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Chicagoland Gardening
E-newsletter

April 2012

In this issue:

Now that the temperatures have stabilized and we’ve got a moment to catch our breath, let’s sit back and see what just happened. After two months of glorious snowdrop displays, it turned 80 F and they wilted away for another year, replaced in turn by about three days of scillas. Really, I scarcely recall seeing them at all this year what with the heat. Ditto for the magnolias. The daffodils along Chicago’s South Lake Shore Drive have been terrific, but I’ve been fearing they too will come and go in a whoosh of untimely heat. While that may soon happen, so far so good.

But what truly makes me happy right now is seeing the hellebores. It has taken years, frankly, but when they’ve matured into nice big clumps they really do stand out and command attention. The stems stand up straighter and taller and the flowers don’t seem to be drooping as much as they used to. My flowers are lime green and burgundy and a cross of the two since I seem to get seedlings all over the place. And while this is a blessing, growing hellebores from seed takes time, so what we all need to do this month is to jump in the car on April 14 to 15 and head to Gethsemane Garden Center in Chicago for their annual open house. They will be offering  — can you believe it! – 20 different varieties of hellebores ready to snatch up and take home with you. I can’t wait.

Carolyn Ulrich
Editor

The Other April Flower

The world of horticulture is many-faceted and if you’re an orchid maven, April is when you roll into high gear and strut your stuff.  So mark your calendars for April 28-29 when the Illinois Orchid Society celebrates its 60th anniversary with a gangbuster of a show, bringing in exhibitors and vendors from as far away as Taiwan to display exotic orchid flowers, photographs, artwork and jewelry. The show will be held at the Chicago Botanic Garden and the competition for ribbons is sure to be fierce.

Want to join or just learn more about orchids? The Illinois Orchid Society holds its meetings at the Chicago Botanic Garden on the second Sunday of the month.  Meetings are open to the public.

One of our writers who is sure to be attending the show is Jeff Rugg who no doubt grabbed your attention with his March/April article on the benefits of snakes in the garden. Jeff is also a passionate orchid grower, and in our upcoming May/June issue he has written a story about an orchid he swears all of us can grow, the psychopsis. Be sure to look for it.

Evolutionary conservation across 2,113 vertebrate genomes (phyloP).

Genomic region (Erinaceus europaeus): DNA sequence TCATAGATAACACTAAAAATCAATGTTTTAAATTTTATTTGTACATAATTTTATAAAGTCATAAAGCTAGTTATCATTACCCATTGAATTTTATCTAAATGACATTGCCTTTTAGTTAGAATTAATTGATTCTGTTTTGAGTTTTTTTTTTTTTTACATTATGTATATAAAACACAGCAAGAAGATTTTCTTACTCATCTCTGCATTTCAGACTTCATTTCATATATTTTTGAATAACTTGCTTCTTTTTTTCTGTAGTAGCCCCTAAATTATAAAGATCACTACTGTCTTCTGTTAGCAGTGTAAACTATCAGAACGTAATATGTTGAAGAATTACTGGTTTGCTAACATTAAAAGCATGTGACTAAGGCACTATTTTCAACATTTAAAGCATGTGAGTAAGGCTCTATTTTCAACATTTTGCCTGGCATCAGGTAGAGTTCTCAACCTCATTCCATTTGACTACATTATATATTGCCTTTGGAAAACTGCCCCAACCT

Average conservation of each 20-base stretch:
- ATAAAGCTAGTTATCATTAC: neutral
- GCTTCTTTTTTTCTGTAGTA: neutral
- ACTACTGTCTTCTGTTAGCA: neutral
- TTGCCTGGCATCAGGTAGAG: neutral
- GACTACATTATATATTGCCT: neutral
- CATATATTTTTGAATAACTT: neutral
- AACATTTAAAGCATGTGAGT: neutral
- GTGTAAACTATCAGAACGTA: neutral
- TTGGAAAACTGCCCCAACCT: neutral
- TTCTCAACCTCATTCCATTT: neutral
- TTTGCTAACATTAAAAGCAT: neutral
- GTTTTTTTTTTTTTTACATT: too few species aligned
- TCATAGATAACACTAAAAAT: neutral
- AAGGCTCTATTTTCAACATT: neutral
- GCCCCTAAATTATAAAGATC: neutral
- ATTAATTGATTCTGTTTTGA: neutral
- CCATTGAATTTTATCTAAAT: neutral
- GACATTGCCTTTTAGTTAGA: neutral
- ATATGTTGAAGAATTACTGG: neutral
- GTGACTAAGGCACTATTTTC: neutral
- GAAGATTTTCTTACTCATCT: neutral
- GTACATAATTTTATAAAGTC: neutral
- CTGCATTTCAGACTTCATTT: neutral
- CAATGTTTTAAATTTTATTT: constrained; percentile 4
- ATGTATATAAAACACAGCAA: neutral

"Chicken Chat"

In the last newsletter we announced the founding of a new garden club for both men and women on the far south side of Chicago. The club was started by Nancy Block “to bring educational seminars to the area with particular attention to bee keeping, attracting butterflies, organic gardening, winter gardening, backyard chickens, garden designs, canning & drying herbs.”

The topic for the group’s second meeting on April 11 at 6 p.m. is “Chicken Chat.” It’s legal to raise chickens, so come find out how easy it is to have chickens in your back yard and fresh eggs all the time. Meet in the music room of the Chicago High School for Agricultural Sciences. 3807 West 111th St., Chicago. Park by door 8. For further info: e-mail nancyblock09@att.net.

The World is a-Flutter with Fairies

Every time we turn around, it seems someone is offering a class or a talk on fairy gardens. The Growing Place in Naperville and Aurora offers classes, and our friend and garden writer Betty Earl has just written a book on the topic. It’s coming out any day now, and we’ll be sure to let you know when it arrives. Also take note of Tree Star Hollow, based at Spring Bluff Nursery in Sugar Grove. Its grand opening will take place April 21, 9 a.m. to 5 p.m. and will include workshops and other activities.

And here’s an item that arrived on our doorstep too late to make it into the March/April calendar of events. On April 28 West End Florist and Garden Center, 3800 Old Glenview Rd., Evanston, will be hosting a Fairy Garden Day from 10 a.m. to 4 p.m. Fairy garden supplies and plants will be available for purchase and you will be able to make a garden on-site with experienced professionals to assist you. Free fairy garden design demonstrations at 10 a.m, 1 p.m. and 3 p.m. Refreshments. Info: 847-251-1943 or www.westendflorist.com.  

What to Do in the Garden

  • Enlist some local fairies to help you clean up your garden. It’s time.

  • If you have hellebores, keep an eagle eye out for seedlings around the base of your plants. The leaves are distinctive, shiny green with tiny serrated edges. When they get about 4 inches tall, transplant or give away.

  • If you want to encourage seedlings, don’t mulch heavily under your hellebores. The seeds will fall from the mother plant but they won’t have any bare soil in which to germinate.

  • Divide perennials like celandine poppies, phlox, columbine, hostas, catmint, daylilies, and anything else that has been looking overlarge.

  • Trim out dead rose canes and cut back as soon as you can.

  • Leave your hydrangeas alone and wait to see what’s alive and what’s not.

  • If you don’t have any Kerria japonica resolve to buy one – or three. This is a shade-tolerant shrub that blooms in March and April and is covered with yellow one-inch blossoms that resemble single roses. In my garden they have lasted for several weeks this spring and they’re not done yet.  How many shrubs are there that bloom in shade? Think of it as the “plant of the month.”